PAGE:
It is one of the most, if not the most scary, stressful things a farmer faces, and no farmer has any control over the situation. It isn’t a hurricane, or a dereceho both of which may leave the farm without electricity for days. It isn’t even four feet of snow in winter. Low commodity prices may be tough, as well as high fertilizer prices, all beyond a farmer’s control. Surprisingly enough in the east it isn’t even wildfires or earthquakes.
This scary, stressful event is long in duration, it is no momentary event and the consequences affect both the farmer and you. Granted the affect hits me (the farmer) first and you later. This event is currently responsible for record soybean, wheat and corn prices. Prices for these products are historic and may be up as much as 100 percent from last year alone. In some cases this event may last for years, not days, not weeks, but years. The event which I hope you have been following is record drought.
Drought is a terrify word to a farmer, because the whole farm is affected in numerous ways. Already reports are surfacing of cattle herds being sold off because of lack of feed. Ethanol plants are closing because of historic corn prices. At $8.00+ per bushel it isn’t possible for an ethanol plant to make a profit. Eight dollar corn means higher prices for God knows how many products in the grocery store.
Drought doesn’t happen overnight and it doesn’t go away overnight either. Currently 36 states are suffering from drought to some degree. In theMidwestthe corn crop is toast.
Here on the farm the drought is hitting us in the gut rather hard. First the wells are going dry every day, which causes tremendous stress on all living things on the farm. And I do mean all living things, humans, farm animals, grass, trees, invertebrates and even the bacteria. Without the soil microbes, well it is disastrous. Animal performance is off and it is noticeable, and before long it will be scary.
The only way that I can relate the stress is to imagine 3 teenagers and two parents in a home where you are limited to a three minute shower once every two hours. How is everyone going to shower and get to school or work on time? I suppose that showers at 6 p.m. 8 p.m. and 10 p.m. followed by 4 a.m. and 6 a.m. will work for some families.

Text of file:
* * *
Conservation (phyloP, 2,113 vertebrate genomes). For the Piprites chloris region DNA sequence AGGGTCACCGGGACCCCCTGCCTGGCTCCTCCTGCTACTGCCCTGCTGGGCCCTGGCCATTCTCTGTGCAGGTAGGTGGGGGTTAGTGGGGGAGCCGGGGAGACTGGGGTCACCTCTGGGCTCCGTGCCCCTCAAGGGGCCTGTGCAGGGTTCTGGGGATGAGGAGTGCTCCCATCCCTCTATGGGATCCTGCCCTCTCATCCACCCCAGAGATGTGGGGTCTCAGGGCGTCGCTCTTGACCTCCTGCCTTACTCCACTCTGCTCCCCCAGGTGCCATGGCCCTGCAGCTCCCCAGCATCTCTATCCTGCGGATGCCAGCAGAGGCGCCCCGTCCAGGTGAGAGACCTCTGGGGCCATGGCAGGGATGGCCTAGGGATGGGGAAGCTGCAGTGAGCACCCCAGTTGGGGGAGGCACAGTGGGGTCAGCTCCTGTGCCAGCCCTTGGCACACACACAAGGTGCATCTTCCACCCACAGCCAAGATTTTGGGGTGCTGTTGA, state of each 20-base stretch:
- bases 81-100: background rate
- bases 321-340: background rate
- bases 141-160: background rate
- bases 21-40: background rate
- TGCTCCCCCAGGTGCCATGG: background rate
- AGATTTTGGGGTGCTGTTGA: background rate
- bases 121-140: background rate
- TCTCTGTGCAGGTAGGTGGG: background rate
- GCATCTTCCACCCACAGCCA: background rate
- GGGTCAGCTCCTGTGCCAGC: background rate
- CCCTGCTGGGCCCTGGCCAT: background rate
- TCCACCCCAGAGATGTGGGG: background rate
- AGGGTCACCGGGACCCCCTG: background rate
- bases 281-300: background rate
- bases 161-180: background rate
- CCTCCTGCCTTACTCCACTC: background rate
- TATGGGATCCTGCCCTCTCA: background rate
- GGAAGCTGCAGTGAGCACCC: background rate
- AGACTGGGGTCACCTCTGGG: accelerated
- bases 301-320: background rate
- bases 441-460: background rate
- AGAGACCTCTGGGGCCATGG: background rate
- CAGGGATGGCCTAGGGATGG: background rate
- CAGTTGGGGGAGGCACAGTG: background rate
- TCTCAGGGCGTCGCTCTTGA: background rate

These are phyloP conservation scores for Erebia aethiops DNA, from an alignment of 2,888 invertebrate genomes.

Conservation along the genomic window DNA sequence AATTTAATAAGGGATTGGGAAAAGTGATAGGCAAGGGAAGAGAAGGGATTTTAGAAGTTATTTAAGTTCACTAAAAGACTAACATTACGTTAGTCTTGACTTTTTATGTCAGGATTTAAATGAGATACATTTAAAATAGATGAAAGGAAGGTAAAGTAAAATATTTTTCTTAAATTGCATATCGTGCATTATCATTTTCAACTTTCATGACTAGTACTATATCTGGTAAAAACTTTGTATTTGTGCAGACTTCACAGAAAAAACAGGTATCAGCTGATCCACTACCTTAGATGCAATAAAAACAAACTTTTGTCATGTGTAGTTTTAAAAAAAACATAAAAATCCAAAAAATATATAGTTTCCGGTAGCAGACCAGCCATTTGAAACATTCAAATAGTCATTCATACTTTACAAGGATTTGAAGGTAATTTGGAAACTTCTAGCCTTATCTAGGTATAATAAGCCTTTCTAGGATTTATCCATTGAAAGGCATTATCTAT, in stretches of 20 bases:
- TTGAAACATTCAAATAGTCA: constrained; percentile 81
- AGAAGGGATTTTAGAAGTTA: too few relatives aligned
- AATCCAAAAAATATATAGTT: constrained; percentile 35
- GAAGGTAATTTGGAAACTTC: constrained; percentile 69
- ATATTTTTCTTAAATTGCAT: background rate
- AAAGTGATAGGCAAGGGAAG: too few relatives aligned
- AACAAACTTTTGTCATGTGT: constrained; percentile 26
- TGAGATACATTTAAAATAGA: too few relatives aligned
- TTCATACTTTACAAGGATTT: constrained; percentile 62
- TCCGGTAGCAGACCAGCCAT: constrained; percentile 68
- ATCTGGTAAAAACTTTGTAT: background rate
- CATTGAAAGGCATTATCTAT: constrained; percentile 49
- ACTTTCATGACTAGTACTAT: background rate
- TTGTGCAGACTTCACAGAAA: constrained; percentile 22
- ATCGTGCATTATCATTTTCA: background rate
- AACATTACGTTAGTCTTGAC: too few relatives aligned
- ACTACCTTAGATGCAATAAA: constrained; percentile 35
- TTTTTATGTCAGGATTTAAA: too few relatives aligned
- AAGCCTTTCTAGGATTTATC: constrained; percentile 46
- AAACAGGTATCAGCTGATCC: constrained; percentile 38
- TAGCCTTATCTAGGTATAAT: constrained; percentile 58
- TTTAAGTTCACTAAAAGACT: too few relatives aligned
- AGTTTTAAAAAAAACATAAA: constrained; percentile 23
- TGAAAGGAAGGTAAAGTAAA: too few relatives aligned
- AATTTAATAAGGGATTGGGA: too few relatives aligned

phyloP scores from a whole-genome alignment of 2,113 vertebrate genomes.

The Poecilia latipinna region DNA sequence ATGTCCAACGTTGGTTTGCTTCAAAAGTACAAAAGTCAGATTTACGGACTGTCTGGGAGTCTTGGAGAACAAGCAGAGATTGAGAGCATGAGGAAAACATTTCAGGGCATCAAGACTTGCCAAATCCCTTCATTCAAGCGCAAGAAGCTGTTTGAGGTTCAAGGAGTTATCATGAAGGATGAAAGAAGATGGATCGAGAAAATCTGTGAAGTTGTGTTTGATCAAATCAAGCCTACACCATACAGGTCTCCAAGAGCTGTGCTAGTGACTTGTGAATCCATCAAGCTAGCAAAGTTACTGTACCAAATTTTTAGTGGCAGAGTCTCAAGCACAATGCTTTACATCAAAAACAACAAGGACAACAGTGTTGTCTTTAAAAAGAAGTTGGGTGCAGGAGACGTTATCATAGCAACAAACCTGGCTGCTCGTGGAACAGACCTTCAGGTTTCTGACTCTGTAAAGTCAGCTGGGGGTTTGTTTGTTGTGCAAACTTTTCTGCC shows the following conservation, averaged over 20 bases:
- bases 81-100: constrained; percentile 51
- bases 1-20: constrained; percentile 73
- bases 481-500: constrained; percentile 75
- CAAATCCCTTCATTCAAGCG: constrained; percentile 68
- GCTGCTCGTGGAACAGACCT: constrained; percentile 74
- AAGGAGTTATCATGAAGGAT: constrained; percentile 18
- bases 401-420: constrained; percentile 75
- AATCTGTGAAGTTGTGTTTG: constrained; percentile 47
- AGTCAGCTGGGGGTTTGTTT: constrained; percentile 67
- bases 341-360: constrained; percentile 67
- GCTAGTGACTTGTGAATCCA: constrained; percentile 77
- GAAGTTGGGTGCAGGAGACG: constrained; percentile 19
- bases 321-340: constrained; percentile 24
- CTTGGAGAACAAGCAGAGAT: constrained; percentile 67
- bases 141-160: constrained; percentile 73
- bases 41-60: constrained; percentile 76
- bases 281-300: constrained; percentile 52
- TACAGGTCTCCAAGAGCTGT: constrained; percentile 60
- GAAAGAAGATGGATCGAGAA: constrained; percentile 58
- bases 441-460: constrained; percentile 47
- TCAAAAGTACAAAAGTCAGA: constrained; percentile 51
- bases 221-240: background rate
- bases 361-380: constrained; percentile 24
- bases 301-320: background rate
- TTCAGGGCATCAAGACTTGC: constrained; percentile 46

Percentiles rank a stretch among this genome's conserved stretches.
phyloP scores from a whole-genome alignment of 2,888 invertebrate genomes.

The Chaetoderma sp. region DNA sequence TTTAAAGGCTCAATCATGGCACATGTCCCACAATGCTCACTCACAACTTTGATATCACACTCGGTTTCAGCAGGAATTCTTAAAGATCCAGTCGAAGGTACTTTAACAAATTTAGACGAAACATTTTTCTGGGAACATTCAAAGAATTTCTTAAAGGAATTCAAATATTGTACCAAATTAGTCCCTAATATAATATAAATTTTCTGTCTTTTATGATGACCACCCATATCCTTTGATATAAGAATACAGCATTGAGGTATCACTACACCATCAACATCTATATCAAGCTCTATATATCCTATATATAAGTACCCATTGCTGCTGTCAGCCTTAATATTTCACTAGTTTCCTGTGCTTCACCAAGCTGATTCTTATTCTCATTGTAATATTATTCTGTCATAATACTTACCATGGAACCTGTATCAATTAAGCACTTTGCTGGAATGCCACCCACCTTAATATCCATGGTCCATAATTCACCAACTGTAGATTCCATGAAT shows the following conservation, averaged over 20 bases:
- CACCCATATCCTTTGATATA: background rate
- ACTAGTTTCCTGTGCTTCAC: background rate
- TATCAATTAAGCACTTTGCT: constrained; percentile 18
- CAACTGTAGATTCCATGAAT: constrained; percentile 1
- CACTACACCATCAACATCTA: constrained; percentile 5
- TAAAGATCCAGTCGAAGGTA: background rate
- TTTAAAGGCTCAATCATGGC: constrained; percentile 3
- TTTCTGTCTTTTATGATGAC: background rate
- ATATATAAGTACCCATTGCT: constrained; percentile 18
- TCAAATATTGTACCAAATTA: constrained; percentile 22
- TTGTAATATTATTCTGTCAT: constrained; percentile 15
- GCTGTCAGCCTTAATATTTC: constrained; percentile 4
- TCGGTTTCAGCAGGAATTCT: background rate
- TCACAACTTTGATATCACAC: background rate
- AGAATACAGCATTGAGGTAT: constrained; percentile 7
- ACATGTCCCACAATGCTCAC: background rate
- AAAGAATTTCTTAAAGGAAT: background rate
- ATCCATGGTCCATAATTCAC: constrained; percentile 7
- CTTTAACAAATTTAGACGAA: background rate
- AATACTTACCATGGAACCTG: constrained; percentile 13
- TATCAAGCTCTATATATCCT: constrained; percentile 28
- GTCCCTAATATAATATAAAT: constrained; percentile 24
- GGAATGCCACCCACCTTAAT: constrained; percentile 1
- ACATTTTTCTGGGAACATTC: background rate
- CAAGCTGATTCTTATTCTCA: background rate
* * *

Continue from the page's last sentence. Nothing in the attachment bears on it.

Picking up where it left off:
Water conservation is always a priority, but not everyone in the neighborhood understands conservation. Watering fescue (a type of grass) in 100 degree heat doesn’t promote fescue growth, it keeps it green, but temperature not moisture in the growth controlling factor. A new well is also an option. A new well in a draught might be a $10,000.00 solution. Not watering animals in 100 degree heat isn’t even a fleeting thought. Without water loss of life follows quickly.
The amount of water used on a small livestock farm might surprise you. I would estimate that we use 600 gallons minimum per watering. And in this heat it is often necessary to water twice daily. Stress is praying that all animals can be watered today. That stress is just meeting the minimum requirements.
It might be hard to visualize 600 gallons, it is a lot of water, and more than you could haul in a pick-up truck in one trip. This is daily usage, that must be met seven days per week, every day of the year.. Our options are water or animal liquidation. Animal liquidation for us would mean zero products at farmer’s markets, which isn’t very appealing.
Rising grain prices and lack of water is like being in a vise and the screw is still being tightened. But what choice do I have, talk about the lesser of two evils.
On the non-farm end the first affect you might see will be increases in milk, egg, chicken and pork. You might ask why a draught affects these prices first. Feed prices have increased approximately 25% for me in the last thirty days, chicken need to be fed daily, meaning cost on this end increase. It is going to get worst, because a thunderstorm or an inch of rain doesn’t bring an end to draught.
In the short term the best relief is a summer tropical depression or hurricane. Can you imagine anyone wishing for a hurricane? At this point six inches of rain and no electricity for a week appears to be a blessing.